Considering the depth of unanswered questions, Mayor Dwight Jones' enthusiastic unveiling of the much-anticipated consultants' report on the feasibility of baseball in Shockoe Bottom was cloaked in contradictions.
While the developers have been promoting the project as a free ride that would come at little cost to taxpayers, the consultants found otherwise -- the ballpark can't be financed as proposed, Jones told reporters Monday, without the city's financial support. Still, he seemed encouraged by the possibility.
“While I am not ready to give the go ahead to the Highwoods' proposal, I can say that this is a potentially transformative project,” Jones said.
Indeed, transformative if the city helps pay for it. The most significant finding by the consultants -- which included Davenport & Co., Economics Research Associates and Chmura Economics and Analytics -- is that financing the ballpark without credit support from the city is “highly unlikely.”
That in turn, led the consultants to recommend the city set aside $56 million in capital spending, or about 10.7 percent of the city's $520 million proposed capital spending budget from 2009 to 2016, to secure the bonds that would finance the ballpark.
If the city decided to offer its credit support, the consultants concluded, then the “proposal would be highly feasible.”
But that's not exactly the plan that Highwoods Properties, the project's chief developer, has been promoting over the last eight months. That plan promises they could sell bonds and build the ballpark without the city's financial support — a rewards-only scenario that makes a ballpark in Shockoe so much more appealing than rebuilding on The Boulevard.
Paul Kreckman, a senior vice president at Highwoods, and co-developer Bryan Bostic, head of the proposed baseball team's ownership group, have preached for months the virtues of their free ballpark, which they promised would catalyze economic development in the Bottom without costing the city its debt capacity.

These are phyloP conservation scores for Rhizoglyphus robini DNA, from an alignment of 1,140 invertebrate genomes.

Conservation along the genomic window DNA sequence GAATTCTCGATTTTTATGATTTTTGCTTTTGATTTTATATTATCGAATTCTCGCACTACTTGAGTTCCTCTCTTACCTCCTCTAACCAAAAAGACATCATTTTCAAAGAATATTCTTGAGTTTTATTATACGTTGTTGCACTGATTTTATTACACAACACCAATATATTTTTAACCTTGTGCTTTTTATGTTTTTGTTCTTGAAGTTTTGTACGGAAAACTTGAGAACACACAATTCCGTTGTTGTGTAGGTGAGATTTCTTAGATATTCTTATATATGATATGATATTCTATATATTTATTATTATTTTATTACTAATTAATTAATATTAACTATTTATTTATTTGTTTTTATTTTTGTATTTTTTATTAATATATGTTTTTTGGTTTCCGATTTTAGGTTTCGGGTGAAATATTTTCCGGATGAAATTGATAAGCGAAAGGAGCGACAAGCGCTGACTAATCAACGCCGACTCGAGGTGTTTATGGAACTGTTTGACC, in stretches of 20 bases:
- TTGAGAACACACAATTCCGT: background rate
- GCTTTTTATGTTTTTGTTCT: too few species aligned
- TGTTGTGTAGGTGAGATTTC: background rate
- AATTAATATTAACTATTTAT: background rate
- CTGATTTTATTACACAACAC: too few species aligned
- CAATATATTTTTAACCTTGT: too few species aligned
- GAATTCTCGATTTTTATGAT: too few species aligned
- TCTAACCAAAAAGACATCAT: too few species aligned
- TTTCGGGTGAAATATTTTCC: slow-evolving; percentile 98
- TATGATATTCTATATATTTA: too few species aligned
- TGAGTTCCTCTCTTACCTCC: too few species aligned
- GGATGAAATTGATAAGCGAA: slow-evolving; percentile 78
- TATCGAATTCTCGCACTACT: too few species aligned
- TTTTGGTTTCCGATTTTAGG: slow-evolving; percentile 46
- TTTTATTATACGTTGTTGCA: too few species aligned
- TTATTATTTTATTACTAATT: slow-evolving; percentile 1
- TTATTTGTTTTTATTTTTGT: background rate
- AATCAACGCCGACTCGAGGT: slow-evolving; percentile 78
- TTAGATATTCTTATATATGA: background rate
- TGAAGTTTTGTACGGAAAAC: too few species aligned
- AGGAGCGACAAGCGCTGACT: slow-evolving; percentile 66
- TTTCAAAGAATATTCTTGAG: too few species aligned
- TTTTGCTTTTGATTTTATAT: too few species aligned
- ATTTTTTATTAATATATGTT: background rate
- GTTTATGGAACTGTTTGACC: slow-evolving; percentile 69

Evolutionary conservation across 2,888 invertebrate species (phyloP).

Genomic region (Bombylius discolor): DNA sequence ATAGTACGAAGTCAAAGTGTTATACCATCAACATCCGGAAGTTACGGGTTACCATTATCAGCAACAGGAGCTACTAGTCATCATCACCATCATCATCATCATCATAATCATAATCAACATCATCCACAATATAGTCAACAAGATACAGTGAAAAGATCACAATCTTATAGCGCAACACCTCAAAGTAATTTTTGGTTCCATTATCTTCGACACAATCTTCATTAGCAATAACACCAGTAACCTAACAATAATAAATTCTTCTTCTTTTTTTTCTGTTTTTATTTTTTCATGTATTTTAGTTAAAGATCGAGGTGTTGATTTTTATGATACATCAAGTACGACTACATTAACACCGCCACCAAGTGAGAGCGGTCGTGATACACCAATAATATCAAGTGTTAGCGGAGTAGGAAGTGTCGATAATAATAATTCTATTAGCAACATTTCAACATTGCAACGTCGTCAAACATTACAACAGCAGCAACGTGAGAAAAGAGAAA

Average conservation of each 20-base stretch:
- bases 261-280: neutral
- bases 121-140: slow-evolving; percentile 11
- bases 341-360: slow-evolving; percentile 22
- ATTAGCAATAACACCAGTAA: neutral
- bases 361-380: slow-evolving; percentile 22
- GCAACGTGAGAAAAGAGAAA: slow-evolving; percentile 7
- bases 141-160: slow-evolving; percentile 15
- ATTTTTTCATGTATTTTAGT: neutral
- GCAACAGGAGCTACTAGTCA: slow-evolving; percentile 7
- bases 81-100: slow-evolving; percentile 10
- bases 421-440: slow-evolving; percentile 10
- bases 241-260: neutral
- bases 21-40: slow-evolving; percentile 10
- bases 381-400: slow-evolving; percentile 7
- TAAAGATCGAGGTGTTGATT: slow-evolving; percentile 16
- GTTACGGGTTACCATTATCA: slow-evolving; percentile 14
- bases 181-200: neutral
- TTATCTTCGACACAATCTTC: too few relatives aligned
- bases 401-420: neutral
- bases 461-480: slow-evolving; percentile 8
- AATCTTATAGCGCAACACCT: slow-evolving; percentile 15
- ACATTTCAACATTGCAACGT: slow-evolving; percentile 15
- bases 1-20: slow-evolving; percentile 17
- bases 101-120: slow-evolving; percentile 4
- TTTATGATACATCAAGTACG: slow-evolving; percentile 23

In fact, when Style asked Kreckman in February why it wouldn't be better to rebuild the ballpark on the Boulevard, he explained that it would cost taxpayers too much. “I would much rather see the city spend its debt capacity on schools,” Kreckman said. “If the revenue stream from Shockoe Center isn't sufficient from this project to pay the debt service and to repay the bonds, [bondholders'] security is the ballpark, not the taxpayer. ... I would much rather the city be in a position to preserve every bit of its debt capacity."
Pete Boisseau, a spokesman for Highwoods, said after the press conference Monday that Kreckman and the developers had yet to see the consultants' report. He seemed to think the consultants confirmed their proposal's numbers, however.
“I think the numbers validate our position that the [tax-increment financing] could pay off the bonds,” Boisseau said, warming up to the possibility that the city offering to back the bonds would, of course, lower the interest rates and overall costs. “We cannot ask for it,” he said, acknowledging the precarious position of the Highwoods team.
What does it all mean? Where does the mayor stand? It was nearly impossible to tell from the Monday news briefing, where Jones was both enthusiastic and cautious. He seemed to proffer some workable conditions -- asking that the Highwoods team work more closely with the GRTC Transit System to ensure the project is compatible with the bus company's plans for a transportation hub, and the promise of potential federal funds for high speed rail access at Main Street Station. He also asked for a “clear plan” on how to preserve the Bottom's sensitive cultural legacy as a slave trade center.
Meanwhile, baseball moved closer to returning to The Diamond in 2010. In a week of tense negotiations that had yet to result in a deal between Bostic and the owners of the Connecticut Defenders, a Double A team in the Eastern League, Jones' top adviser, David Hicks, said both the Eastern League and Minor League Baseball contacted the administration Monday morning and promised that the Eastern League will field a team at the Diamond in 2010. Does that mean that Bostic and his investors are that much closer to buying the Defenders? Not exactly. Hicks said the commitment was for “a team,” not necessarily the Defenders.
Sources say Bostic's investors may have a case of cold feet, despite repeated reports of an “imminent sale” in the Richmond Times-Dispatch. As of Monday afternoon the sale had not been completed. That the league reached out to the city suggests the decision making on where to build a new stadium may not rest entirely with the baseball team owners.
Still, questions surrounding what team will take the field at the Diamond next spring pale in comparison to who will pay for the new ballpark. At the very least, with the city entering the discussion as the ultimate guarantor, it reopens debate of who should be making that decision.
“I don't think anything is out,” said Hicks. “Baseball is just one part of it.”
For more on financing the ballpark, click here.